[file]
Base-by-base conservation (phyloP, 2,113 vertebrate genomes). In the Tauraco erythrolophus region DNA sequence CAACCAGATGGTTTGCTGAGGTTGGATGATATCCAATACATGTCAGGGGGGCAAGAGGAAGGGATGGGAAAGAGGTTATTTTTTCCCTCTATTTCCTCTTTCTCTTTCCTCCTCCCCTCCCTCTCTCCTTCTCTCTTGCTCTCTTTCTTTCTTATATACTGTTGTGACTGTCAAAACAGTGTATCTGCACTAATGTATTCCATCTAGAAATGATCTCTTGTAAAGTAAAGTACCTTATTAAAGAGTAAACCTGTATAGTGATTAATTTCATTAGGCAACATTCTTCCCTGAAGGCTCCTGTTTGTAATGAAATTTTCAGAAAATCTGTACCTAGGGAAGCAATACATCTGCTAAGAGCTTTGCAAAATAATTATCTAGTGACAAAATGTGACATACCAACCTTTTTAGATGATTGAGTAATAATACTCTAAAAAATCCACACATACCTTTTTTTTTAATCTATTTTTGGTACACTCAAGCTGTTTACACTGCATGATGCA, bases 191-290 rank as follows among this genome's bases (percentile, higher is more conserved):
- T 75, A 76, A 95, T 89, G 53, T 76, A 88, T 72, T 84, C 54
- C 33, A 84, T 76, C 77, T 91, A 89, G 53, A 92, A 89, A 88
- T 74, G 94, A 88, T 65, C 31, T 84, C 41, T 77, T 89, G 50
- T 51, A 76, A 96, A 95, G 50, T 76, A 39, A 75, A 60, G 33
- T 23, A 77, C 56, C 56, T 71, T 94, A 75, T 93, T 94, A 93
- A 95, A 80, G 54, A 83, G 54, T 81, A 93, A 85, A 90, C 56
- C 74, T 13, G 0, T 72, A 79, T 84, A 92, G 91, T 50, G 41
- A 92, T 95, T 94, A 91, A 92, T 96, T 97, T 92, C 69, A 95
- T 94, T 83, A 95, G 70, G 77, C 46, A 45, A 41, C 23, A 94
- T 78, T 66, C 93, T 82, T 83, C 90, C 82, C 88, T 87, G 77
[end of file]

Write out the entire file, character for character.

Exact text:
Base-by-base conservation (phyloP, 2,113 vertebrate genomes). In the Tauraco erythrolophus region DNA sequence CAACCAGATGGTTTGCTGAGGTTGGATGATATCCAATACATGTCAGGGGGGCAAGAGGAAGGGATGGGAAAGAGGTTATTTTTTCCCTCTATTTCCTCTTTCTCTTTCCTCCTCCCCTCCCTCTCTCCTTCTCTCTTGCTCTCTTTCTTTCTTATATACTGTTGTGACTGTCAAAACAGTGTATCTGCACTAATGTATTCCATCTAGAAATGATCTCTTGTAAAGTAAAGTACCTTATTAAAGAGTAAACCTGTATAGTGATTAATTTCATTAGGCAACATTCTTCCCTGAAGGCTCCTGTTTGTAATGAAATTTTCAGAAAATCTGTACCTAGGGAAGCAATACATCTGCTAAGAGCTTTGCAAAATAATTATCTAGTGACAAAATGTGACATACCAACCTTTTTAGATGATTGAGTAATAATACTCTAAAAAATCCACACATACCTTTTTTTTTAATCTATTTTTGGTACACTCAAGCTGTTTACACTGCATGATGCA, bases 191-290 rank as follows among this genome's bases (percentile, higher is more conserved):
- T 75, A 76, A 95, T 89, G 53, T 76, A 88, T 72, T 84, C 54
- C 33, A 84, T 76, C 77, T 91, A 89, G 53, A 92, A 89, A 88
- T 74, G 94, A 88, T 65, C 31, T 84, C 41, T 77, T 89, G 50
- T 51, A 76, A 96, A 95, G 50, T 76, A 39, A 75, A 60, G 33
- T 23, A 77, C 56, C 56, T 71, T 94, A 75, T 93, T 94, A 93
- A 95, A 80, G 54, A 83, G 54, T 81, A 93, A 85, A 90, C 56
- C 74, T 13, G 0, T 72, A 79, T 84, A 92, G 91, T 50, G 41
- A 92, T 95, T 94, A 91, A 92, T 96, T 97, T 92, C 69, A 95
- T 94, T 83, A 95, G 70, G 77, C 46, A 45, A 41, C 23, A 94
- T 78, T 66, C 93, T 82, T 83, C 90, C 82, C 88, T 87, G 77